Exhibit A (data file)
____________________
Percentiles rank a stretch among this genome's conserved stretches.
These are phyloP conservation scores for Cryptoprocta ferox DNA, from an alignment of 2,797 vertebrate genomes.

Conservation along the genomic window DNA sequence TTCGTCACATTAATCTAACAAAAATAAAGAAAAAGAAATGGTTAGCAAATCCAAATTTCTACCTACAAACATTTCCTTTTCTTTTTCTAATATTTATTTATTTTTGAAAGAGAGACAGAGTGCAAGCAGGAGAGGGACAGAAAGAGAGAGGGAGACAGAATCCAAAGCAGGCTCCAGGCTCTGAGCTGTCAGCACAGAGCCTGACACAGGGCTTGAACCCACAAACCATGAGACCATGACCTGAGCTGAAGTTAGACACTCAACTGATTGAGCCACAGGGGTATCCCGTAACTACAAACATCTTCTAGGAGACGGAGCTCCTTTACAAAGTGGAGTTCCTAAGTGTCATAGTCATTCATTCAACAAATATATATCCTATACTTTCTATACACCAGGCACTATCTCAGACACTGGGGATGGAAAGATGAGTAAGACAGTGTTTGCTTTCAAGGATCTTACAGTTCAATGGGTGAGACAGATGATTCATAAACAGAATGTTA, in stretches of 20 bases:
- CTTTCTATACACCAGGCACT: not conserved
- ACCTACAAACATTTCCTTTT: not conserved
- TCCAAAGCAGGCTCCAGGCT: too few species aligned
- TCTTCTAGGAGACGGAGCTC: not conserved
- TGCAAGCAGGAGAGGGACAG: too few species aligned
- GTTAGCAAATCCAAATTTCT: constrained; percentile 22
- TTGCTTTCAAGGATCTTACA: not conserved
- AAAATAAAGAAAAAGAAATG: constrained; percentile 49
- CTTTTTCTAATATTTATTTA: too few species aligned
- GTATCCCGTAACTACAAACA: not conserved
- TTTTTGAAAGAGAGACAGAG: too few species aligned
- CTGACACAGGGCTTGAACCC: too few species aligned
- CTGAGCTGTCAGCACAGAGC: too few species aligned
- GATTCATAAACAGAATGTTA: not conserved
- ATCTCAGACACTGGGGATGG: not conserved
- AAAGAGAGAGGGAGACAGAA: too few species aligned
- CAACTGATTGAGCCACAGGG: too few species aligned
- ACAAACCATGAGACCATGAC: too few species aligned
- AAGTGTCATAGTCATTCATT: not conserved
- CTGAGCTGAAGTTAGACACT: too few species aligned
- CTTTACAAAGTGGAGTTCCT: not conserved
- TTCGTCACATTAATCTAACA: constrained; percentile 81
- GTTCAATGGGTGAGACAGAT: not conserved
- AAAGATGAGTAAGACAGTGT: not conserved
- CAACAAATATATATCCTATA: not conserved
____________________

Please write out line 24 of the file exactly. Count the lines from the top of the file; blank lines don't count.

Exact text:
- CTTTACAAAGTGGAGTTCCT: not conserved